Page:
Michelle Stanistreet, NUJ general secretary, said:
“The NUJ welcomes bold proposals that seek to protect and bolster public service broadcasting, and aim to carve a future for the BBC that is free from the ceaseless political pot-shots lobbed its way in the last two licence-fee settlements that have undermined its resources and threatened its ability to deliver quality content and programming. As a union we want to see an end to the raiding of the licence fee – which has put the BBC in the unenviable position of having to fund free licences for the over-75s or be the organisation that is forced to wield the axe on what had always been a government-funded welfare benefit.
“Extending freedom of information legislation to include private companies in receipt of public contracts can only be good for public interest journalism. As will be the long-overdue need for action on digital monopolies that have so badly hit traditional media players in the industry – whether it’s an agreed settlement with the likes of Google and Facebook or a windfall tax, that is money that could be a shot in the arm to journalism in the UK.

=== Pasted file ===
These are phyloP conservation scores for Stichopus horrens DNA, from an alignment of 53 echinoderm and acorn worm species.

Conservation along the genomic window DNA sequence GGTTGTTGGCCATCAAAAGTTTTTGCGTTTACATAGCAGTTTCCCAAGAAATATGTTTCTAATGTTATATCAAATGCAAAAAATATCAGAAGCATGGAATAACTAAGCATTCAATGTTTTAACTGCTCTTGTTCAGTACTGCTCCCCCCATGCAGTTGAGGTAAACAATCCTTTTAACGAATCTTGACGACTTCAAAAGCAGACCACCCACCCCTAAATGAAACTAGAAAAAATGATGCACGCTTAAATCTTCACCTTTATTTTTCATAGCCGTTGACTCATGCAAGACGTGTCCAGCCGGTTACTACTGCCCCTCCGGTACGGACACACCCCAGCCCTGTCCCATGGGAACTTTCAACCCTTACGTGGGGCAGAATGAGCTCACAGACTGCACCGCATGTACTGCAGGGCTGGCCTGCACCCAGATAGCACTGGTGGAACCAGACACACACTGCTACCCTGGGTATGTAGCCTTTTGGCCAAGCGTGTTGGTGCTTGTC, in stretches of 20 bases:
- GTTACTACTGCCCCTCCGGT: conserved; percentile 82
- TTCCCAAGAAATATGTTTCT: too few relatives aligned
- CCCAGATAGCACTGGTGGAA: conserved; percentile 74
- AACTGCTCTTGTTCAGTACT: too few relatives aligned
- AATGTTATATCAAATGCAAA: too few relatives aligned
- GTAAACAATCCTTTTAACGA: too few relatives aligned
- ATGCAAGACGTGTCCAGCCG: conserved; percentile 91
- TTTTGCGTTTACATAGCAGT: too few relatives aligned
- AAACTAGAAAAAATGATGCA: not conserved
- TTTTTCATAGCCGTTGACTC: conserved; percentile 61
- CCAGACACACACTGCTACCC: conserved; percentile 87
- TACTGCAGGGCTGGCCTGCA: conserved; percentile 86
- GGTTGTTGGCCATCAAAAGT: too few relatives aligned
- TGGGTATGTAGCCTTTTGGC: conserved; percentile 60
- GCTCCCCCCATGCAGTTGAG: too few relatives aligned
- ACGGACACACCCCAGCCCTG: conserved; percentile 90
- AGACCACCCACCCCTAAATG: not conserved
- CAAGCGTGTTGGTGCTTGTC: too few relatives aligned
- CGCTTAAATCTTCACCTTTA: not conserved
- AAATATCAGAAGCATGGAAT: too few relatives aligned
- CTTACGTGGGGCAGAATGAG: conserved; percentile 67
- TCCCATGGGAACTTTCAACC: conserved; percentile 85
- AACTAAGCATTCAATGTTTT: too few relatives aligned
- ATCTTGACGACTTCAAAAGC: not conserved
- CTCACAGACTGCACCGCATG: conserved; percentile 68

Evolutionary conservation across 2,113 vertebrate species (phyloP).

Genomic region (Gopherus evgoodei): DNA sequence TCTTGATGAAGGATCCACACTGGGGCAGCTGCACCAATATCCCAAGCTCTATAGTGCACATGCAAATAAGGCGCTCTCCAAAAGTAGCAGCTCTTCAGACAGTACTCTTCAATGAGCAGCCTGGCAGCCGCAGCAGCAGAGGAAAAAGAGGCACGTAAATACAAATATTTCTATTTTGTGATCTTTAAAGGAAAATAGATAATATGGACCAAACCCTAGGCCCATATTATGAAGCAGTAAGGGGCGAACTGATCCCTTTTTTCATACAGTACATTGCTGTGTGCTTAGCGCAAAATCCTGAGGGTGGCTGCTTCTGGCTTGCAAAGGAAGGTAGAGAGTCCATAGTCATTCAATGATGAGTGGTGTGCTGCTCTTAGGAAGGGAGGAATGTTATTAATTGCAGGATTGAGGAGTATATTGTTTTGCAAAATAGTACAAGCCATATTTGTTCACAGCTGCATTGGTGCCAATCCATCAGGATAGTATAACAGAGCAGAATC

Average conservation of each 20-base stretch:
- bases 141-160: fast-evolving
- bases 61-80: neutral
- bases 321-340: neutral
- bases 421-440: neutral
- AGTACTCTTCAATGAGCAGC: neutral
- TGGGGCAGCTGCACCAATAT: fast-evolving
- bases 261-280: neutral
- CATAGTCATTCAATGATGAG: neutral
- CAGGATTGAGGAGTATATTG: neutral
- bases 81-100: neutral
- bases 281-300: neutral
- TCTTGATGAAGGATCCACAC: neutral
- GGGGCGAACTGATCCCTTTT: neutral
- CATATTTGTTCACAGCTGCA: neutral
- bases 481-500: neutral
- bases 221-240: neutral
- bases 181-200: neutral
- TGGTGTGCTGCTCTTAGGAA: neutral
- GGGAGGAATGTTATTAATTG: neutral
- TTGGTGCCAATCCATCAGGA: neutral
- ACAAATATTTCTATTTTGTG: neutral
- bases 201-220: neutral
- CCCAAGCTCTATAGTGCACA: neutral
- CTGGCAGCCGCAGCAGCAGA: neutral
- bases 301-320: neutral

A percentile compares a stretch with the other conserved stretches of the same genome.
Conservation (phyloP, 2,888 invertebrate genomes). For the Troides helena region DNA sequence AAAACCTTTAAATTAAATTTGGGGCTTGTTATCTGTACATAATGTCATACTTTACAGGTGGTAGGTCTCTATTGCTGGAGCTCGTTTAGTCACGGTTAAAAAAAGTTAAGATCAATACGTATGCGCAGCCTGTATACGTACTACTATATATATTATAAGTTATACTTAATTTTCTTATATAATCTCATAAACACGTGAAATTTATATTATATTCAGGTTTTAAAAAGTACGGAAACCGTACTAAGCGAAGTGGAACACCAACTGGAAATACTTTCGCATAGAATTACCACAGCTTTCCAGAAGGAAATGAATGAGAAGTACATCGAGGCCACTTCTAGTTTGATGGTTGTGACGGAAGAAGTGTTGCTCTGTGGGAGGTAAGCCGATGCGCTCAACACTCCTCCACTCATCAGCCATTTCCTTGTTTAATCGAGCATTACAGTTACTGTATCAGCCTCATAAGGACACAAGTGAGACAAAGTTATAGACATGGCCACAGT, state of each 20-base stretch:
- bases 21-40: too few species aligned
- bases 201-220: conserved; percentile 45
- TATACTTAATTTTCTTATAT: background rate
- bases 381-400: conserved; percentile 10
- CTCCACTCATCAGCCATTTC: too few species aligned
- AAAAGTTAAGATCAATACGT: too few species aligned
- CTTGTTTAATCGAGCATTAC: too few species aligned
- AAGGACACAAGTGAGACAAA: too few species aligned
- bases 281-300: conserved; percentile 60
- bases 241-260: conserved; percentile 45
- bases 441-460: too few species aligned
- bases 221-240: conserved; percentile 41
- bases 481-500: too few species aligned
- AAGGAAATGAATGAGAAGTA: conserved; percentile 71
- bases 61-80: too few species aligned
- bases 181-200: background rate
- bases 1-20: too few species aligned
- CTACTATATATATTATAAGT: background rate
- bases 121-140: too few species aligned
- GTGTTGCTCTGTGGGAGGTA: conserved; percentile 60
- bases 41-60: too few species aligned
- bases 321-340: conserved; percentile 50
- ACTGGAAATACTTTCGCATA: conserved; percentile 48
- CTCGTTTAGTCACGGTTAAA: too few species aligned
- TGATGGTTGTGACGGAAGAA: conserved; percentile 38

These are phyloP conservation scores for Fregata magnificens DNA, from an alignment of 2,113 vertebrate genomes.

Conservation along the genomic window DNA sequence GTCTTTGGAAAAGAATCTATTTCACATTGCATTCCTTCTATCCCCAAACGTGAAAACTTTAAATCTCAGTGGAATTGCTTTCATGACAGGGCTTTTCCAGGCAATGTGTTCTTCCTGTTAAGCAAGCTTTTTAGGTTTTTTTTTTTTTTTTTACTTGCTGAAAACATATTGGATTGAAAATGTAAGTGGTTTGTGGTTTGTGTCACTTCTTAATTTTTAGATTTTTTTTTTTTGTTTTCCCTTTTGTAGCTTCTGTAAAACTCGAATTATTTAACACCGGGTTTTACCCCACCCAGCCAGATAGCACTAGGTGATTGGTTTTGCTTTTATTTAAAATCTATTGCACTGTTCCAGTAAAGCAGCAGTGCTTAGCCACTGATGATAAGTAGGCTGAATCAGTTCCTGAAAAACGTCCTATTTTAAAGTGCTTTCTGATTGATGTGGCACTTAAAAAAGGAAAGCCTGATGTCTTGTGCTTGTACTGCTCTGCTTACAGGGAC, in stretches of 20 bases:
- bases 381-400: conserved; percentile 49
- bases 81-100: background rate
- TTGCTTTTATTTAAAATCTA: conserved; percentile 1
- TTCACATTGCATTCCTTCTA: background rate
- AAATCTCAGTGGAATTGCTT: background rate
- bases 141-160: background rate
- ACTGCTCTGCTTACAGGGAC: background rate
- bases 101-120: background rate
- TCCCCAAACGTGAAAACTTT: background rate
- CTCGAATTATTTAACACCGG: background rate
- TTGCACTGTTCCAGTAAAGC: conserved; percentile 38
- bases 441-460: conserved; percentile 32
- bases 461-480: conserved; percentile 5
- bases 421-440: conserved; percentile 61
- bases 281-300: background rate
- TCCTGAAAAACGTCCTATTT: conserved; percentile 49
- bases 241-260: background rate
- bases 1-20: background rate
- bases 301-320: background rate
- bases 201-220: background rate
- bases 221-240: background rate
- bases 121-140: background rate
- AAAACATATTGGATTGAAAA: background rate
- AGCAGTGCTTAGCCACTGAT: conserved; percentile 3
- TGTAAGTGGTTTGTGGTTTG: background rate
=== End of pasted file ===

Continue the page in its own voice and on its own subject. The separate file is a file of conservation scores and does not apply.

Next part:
“As a trade union we would agree on the importance of empowering journalists to act ethically, increasing diversity and equality in the media, tackling the concentration of media ownership and power, and enabling media workers to have a louder voice in their own workplaces and on decision-making boards.
“The NUJ is not affiliated to any political party but it is important that politicians recognise the vital role of independent public interest journalism, and the grave price that some journalists have paid with their lives for speaking truth to power. We hope this speech is just the start of a more detailed discussion about how to bring change to the media that benefits journalists, journalism and society as a whole.”
NUJ senior campaigns and communications officer